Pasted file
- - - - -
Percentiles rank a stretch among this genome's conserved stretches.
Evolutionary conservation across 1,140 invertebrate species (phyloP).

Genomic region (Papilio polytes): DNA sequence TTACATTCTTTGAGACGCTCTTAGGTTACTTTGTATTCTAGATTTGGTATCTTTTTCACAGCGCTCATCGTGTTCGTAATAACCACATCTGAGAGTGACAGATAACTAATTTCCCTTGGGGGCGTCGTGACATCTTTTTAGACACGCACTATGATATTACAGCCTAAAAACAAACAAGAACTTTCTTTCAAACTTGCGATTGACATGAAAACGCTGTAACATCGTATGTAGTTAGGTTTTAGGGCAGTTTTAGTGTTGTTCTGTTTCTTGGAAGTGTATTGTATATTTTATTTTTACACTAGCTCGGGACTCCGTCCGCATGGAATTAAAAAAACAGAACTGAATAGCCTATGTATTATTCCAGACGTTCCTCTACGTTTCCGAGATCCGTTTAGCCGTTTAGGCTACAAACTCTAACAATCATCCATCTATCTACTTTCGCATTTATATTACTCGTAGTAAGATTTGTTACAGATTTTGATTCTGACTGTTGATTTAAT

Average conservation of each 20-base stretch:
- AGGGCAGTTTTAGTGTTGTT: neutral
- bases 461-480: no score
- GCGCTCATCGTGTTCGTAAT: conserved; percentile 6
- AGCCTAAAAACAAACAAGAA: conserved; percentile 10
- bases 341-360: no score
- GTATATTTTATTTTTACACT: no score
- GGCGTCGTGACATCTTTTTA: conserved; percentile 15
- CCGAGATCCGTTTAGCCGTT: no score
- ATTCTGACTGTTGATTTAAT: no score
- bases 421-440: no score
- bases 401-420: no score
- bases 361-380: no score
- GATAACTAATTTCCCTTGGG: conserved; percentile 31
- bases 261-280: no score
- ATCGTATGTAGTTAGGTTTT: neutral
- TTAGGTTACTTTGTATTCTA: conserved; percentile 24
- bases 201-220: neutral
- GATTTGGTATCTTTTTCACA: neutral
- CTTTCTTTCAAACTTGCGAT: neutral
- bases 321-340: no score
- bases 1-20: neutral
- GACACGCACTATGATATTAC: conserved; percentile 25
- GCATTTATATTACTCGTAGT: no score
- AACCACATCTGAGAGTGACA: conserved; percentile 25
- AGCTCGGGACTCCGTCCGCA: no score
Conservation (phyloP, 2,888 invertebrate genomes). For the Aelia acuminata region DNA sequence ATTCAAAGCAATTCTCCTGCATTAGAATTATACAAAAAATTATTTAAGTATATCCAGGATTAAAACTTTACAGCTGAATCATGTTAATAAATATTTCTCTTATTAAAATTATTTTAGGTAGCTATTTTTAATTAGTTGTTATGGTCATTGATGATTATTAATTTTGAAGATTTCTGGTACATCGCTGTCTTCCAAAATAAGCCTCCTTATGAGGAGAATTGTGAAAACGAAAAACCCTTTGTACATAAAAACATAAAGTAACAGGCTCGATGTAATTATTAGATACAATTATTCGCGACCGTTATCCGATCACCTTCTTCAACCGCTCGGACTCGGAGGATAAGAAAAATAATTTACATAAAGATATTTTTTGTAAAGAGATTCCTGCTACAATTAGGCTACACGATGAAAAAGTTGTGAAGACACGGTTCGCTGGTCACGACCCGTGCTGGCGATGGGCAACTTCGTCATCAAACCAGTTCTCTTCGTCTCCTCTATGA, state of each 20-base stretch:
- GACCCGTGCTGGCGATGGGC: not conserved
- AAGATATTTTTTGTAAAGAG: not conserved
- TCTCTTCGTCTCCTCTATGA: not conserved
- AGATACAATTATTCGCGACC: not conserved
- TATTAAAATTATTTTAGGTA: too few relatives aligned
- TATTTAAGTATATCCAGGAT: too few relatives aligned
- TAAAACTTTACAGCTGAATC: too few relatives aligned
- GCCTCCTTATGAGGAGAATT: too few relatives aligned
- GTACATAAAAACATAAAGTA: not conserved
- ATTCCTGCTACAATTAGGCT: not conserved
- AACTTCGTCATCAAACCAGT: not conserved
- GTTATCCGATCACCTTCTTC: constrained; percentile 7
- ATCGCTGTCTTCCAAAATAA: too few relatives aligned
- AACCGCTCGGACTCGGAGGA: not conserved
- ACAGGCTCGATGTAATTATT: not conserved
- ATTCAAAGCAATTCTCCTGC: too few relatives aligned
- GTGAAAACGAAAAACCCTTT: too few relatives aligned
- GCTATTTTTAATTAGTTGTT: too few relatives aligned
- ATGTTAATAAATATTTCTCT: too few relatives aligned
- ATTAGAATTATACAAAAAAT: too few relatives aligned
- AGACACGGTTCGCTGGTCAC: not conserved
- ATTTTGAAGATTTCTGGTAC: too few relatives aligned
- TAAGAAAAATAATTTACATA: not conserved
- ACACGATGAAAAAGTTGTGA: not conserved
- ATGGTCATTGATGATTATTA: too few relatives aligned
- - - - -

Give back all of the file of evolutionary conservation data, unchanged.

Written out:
Percentiles rank a stretch among this genome's conserved stretches.
Evolutionary conservation across 1,140 invertebrate species (phyloP).

Genomic region (Papilio polytes): DNA sequence TTACATTCTTTGAGACGCTCTTAGGTTACTTTGTATTCTAGATTTGGTATCTTTTTCACAGCGCTCATCGTGTTCGTAATAACCACATCTGAGAGTGACAGATAACTAATTTCCCTTGGGGGCGTCGTGACATCTTTTTAGACACGCACTATGATATTACAGCCTAAAAACAAACAAGAACTTTCTTTCAAACTTGCGATTGACATGAAAACGCTGTAACATCGTATGTAGTTAGGTTTTAGGGCAGTTTTAGTGTTGTTCTGTTTCTTGGAAGTGTATTGTATATTTTATTTTTACACTAGCTCGGGACTCCGTCCGCATGGAATTAAAAAAACAGAACTGAATAGCCTATGTATTATTCCAGACGTTCCTCTACGTTTCCGAGATCCGTTTAGCCGTTTAGGCTACAAACTCTAACAATCATCCATCTATCTACTTTCGCATTTATATTACTCGTAGTAAGATTTGTTACAGATTTTGATTCTGACTGTTGATTTAAT

Average conservation of each 20-base stretch:
- AGGGCAGTTTTAGTGTTGTT: neutral
- bases 461-480: no score
- GCGCTCATCGTGTTCGTAAT: conserved; percentile 6
- AGCCTAAAAACAAACAAGAA: conserved; percentile 10
- bases 341-360: no score
- GTATATTTTATTTTTACACT: no score
- GGCGTCGTGACATCTTTTTA: conserved; percentile 15
- CCGAGATCCGTTTAGCCGTT: no score
- ATTCTGACTGTTGATTTAAT: no score
- bases 421-440: no score
- bases 401-420: no score
- bases 361-380: no score
- GATAACTAATTTCCCTTGGG: conserved; percentile 31
- bases 261-280: no score
- ATCGTATGTAGTTAGGTTTT: neutral
- TTAGGTTACTTTGTATTCTA: conserved; percentile 24
- bases 201-220: neutral
- GATTTGGTATCTTTTTCACA: neutral
- CTTTCTTTCAAACTTGCGAT: neutral
- bases 321-340: no score
- bases 1-20: neutral
- GACACGCACTATGATATTAC: conserved; percentile 25
- GCATTTATATTACTCGTAGT: no score
- AACCACATCTGAGAGTGACA: conserved; percentile 25
- AGCTCGGGACTCCGTCCGCA: no score
Conservation (phyloP, 2,888 invertebrate genomes). For the Aelia acuminata region DNA sequence ATTCAAAGCAATTCTCCTGCATTAGAATTATACAAAAAATTATTTAAGTATATCCAGGATTAAAACTTTACAGCTGAATCATGTTAATAAATATTTCTCTTATTAAAATTATTTTAGGTAGCTATTTTTAATTAGTTGTTATGGTCATTGATGATTATTAATTTTGAAGATTTCTGGTACATCGCTGTCTTCCAAAATAAGCCTCCTTATGAGGAGAATTGTGAAAACGAAAAACCCTTTGTACATAAAAACATAAAGTAACAGGCTCGATGTAATTATTAGATACAATTATTCGCGACCGTTATCCGATCACCTTCTTCAACCGCTCGGACTCGGAGGATAAGAAAAATAATTTACATAAAGATATTTTTTGTAAAGAGATTCCTGCTACAATTAGGCTACACGATGAAAAAGTTGTGAAGACACGGTTCGCTGGTCACGACCCGTGCTGGCGATGGGCAACTTCGTCATCAAACCAGTTCTCTTCGTCTCCTCTATGA, state of each 20-base stretch:
- GACCCGTGCTGGCGATGGGC: not conserved
- AAGATATTTTTTGTAAAGAG: not conserved
- TCTCTTCGTCTCCTCTATGA: not conserved
- AGATACAATTATTCGCGACC: not conserved
- TATTAAAATTATTTTAGGTA: too few relatives aligned
- TATTTAAGTATATCCAGGAT: too few relatives aligned
- TAAAACTTTACAGCTGAATC: too few relatives aligned
- GCCTCCTTATGAGGAGAATT: too few relatives aligned
- GTACATAAAAACATAAAGTA: not conserved
- ATTCCTGCTACAATTAGGCT: not conserved
- AACTTCGTCATCAAACCAGT: not conserved
- GTTATCCGATCACCTTCTTC: constrained; percentile 7
- ATCGCTGTCTTCCAAAATAA: too few relatives aligned
- AACCGCTCGGACTCGGAGGA: not conserved
- ACAGGCTCGATGTAATTATT: not conserved
- ATTCAAAGCAATTCTCCTGC: too few relatives aligned
- GTGAAAACGAAAAACCCTTT: too few relatives aligned
- GCTATTTTTAATTAGTTGTT: too few relatives aligned
- ATGTTAATAAATATTTCTCT: too few relatives aligned
- ATTAGAATTATACAAAAAAT: too few relatives aligned
- AGACACGGTTCGCTGGTCAC: not conserved
- ATTTTGAAGATTTCTGGTAC: too few relatives aligned
- TAAGAAAAATAATTTACATA: not conserved
- ACACGATGAAAAAGTTGTGA: not conserved
- ATGGTCATTGATGATTATTA: too few relatives aligned